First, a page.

So だいじょうぶ (daijōbu) is a really versatile word to know.
Ok, now let's take a look at some sample dialogues that use these expressions.
Ok, now let's take a look at some sample dialogues that use these expressions.
First, when calling for someone's attention after they've dropped something.
So maybe you see someone on the street, they dropped some kind of accessory, maybe, what do you do? You say,
すみません。 (Sumimasen.)
Which means “Excuse me.”
And the other person responds,
はい? (Hai?)
So in this case, すみません。(Sumimasen.) is the best choice, which means “Excuse me.” We would not use ごめんなさい。(Gomen nasai.) in this situation because ごめんなさい (gomen nasai) is used to apologize for something, to say "I'm sorry" for something. You're not apologizing, you're simply trying to get someone's attention. So, as in English, it's most appropriate to say "Excuse me."
And in this case, the person responds with はい? (Hai?)
So it's a very kind of direct way to do this but in this case, you're on the street, it's just someone that you don't know but you wanting to kind of show that you're using your attention to talk to this person.
はい? (Hai?) "Yes? (What is it?)"
So, すみません。 (Sumimasen.)
はい? (Hai?)
This is a very natural way to get someone’s attention and to respond on the street.
Ok, next, let's take a look at the second one.
When expressing your gratitude to a friend who has given you a souvenir.
You can say,
ありがとうございます。 (Arigatō gozaimasu.)
“Thank you.”
And then, if you want to be very direct with this, you can say,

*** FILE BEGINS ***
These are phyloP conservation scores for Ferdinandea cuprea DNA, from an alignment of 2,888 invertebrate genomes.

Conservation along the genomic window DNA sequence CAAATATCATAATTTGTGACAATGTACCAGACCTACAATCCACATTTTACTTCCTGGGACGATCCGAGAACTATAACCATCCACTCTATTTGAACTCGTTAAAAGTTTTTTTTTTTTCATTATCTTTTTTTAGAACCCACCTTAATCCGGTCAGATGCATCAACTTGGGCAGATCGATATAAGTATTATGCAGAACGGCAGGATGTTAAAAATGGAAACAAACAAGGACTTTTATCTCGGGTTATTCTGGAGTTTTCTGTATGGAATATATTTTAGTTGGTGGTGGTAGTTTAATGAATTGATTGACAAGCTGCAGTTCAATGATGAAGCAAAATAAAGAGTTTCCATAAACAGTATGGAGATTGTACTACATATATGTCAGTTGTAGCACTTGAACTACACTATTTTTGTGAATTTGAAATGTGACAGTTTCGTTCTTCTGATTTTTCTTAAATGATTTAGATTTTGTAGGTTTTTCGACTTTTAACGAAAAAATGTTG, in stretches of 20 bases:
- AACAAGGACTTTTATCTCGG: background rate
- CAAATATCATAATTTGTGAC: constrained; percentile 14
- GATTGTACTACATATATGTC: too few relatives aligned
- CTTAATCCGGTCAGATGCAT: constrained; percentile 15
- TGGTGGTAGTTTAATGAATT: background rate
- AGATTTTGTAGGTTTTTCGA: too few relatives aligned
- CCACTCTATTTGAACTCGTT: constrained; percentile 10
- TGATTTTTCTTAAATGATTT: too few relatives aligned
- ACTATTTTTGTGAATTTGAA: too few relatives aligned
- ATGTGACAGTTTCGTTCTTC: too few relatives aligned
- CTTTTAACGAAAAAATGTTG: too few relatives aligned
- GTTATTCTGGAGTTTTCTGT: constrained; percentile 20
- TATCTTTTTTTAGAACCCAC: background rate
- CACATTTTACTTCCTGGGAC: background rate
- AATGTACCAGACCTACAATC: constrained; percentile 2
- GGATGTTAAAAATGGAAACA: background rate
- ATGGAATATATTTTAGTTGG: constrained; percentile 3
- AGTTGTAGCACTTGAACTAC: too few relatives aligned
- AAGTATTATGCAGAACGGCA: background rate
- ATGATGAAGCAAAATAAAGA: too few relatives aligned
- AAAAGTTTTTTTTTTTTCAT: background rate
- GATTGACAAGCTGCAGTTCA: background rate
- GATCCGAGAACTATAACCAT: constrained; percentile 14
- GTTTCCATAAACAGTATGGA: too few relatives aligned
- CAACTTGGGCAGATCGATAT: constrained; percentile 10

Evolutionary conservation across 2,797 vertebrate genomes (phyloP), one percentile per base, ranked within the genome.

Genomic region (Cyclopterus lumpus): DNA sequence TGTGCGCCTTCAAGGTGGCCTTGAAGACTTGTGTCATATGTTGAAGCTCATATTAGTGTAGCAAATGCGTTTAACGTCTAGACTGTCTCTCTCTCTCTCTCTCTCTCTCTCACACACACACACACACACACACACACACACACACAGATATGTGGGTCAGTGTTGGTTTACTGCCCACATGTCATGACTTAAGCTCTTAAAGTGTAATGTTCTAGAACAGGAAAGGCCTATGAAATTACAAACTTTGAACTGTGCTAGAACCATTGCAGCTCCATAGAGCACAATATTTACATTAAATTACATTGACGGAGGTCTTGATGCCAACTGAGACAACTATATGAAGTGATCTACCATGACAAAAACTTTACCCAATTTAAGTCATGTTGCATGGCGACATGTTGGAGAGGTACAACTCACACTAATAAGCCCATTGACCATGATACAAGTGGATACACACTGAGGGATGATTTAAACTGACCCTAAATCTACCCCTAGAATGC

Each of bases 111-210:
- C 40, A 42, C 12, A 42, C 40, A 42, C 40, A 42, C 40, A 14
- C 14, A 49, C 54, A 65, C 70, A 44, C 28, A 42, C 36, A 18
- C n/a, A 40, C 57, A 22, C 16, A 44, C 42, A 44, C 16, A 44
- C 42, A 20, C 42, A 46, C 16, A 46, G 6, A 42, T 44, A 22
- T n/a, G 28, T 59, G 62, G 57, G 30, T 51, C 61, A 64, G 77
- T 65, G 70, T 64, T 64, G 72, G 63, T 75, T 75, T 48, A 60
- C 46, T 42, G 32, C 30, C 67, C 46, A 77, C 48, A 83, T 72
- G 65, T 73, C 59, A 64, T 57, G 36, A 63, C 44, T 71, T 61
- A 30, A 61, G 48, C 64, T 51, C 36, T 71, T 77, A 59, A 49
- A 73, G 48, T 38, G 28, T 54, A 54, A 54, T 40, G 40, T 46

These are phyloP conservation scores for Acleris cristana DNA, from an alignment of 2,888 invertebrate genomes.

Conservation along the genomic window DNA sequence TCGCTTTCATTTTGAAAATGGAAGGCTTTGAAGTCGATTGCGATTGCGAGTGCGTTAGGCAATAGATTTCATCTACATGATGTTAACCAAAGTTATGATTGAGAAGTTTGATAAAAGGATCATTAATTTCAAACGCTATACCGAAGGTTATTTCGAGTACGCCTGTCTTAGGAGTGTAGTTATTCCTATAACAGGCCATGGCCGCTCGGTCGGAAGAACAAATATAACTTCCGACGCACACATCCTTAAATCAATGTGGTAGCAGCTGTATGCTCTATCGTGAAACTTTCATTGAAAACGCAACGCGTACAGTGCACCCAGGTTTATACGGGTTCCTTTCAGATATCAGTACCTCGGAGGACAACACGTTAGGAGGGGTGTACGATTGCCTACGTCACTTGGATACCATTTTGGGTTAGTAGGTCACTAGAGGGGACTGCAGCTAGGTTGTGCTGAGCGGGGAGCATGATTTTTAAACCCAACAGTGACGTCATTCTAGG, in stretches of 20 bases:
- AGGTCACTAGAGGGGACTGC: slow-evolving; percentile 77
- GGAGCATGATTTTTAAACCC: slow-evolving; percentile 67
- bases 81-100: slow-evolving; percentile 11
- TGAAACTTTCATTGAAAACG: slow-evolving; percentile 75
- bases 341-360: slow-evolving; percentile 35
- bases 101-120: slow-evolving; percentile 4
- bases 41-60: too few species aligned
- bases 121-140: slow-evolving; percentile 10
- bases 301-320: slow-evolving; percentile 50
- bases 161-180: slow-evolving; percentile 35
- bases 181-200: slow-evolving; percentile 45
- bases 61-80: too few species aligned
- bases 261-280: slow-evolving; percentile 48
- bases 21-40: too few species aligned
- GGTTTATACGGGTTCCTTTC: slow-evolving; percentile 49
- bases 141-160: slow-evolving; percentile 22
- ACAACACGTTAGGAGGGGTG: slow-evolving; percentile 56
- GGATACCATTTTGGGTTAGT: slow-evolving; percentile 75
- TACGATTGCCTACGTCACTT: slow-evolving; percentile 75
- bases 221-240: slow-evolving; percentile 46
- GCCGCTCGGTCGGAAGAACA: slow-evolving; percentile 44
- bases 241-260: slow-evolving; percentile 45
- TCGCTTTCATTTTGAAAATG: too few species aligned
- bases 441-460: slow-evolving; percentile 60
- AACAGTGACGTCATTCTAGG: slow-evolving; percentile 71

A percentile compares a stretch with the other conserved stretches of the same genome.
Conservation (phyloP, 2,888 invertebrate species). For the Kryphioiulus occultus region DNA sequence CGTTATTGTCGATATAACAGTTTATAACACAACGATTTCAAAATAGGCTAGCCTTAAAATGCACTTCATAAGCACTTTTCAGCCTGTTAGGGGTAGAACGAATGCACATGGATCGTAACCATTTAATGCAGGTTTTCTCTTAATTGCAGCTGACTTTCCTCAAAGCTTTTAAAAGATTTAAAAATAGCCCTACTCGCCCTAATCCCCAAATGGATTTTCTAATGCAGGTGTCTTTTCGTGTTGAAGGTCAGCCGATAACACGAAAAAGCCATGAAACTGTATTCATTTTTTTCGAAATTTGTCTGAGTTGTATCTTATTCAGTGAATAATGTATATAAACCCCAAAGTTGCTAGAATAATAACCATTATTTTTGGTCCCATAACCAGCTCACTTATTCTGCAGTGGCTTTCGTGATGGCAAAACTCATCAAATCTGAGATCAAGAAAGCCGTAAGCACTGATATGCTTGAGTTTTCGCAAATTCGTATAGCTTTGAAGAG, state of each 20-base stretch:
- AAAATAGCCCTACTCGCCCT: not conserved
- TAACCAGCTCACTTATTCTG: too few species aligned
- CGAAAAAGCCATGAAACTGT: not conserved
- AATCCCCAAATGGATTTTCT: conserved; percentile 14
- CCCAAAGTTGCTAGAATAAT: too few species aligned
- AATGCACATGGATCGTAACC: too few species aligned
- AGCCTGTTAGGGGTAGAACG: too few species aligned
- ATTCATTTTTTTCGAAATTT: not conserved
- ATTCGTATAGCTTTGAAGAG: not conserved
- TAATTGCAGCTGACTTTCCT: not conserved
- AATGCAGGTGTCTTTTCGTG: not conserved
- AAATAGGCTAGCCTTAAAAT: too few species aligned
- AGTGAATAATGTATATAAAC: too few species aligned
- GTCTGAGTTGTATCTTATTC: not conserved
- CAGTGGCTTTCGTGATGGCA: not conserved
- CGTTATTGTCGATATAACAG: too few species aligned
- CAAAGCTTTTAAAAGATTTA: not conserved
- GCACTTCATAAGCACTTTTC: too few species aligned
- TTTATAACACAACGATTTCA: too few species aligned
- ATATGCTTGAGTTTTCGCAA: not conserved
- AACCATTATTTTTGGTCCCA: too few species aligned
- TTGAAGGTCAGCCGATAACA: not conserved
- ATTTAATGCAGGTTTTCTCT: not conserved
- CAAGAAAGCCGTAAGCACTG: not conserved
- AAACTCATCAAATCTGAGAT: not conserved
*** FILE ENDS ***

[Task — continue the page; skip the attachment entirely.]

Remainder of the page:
どういたしまして。 (Dōitashimashite.)
“You're welcome.”
So this is a very simple gift-giving and receiving situation.
ありがとうございます。 (Arigatō gozaimasu.)
どういたしまして。 (Dōitashimashite.)
You might hear いいえ いいえ、どういたしまして。 (Iie iie, dōitashimashite.) Using the two of those together.
Ok, the final example.
When apologizing after bumping into someone on the street.
ごめんなさい。 (Gomen nasai.)
“I'm sorry.”
ごめんなさい。 (Gomen nasai.)
いいえ。 (Iie.)
“It's okay.”
So in this situation we've used ごめんなさい (gomen nasai) to mean "I'm sorry" because you made a mistake, you maybe bumped into somebody, kind of roughly, and maybe hurt them or confused them or something; you want to apologize, so you say ごめんなさい。(Gomen nasai.)
There are some situation where you might hear peoople also say すみません。(Sumimasen.) Maybe if it was just a quick brush or something, they might say すみません。(Sumimasen.) "Excuse me."
So in this situation we've used ごめんなさい (gomen nasai) to mean "I'm sorry" because you made a mistake, you maybe bumped into somebody, kind of roughly, and maybe hurt them or confused them or something; you want to apologize, so you say ごめんなさい。(Gomen nasai.)
There are some situation where you might hear peoople also say すみません。(Sumimasen.) Maybe if it was just a quick brush or something, they might say すみません。(Sumimasen.) "Excuse me." "I'm sorry for that."
And then the response is いいえ (iie), “It's okay, don't worry about it."
ごめんなさい。 (Gomen nasai.)
いいえ、だいじょうぶです。 (Iie, daijōbu desu.) You might hear this used too. “It’s ok, no problem.”
So these are some examples of ways that you can use the expressions we covered in this lesson.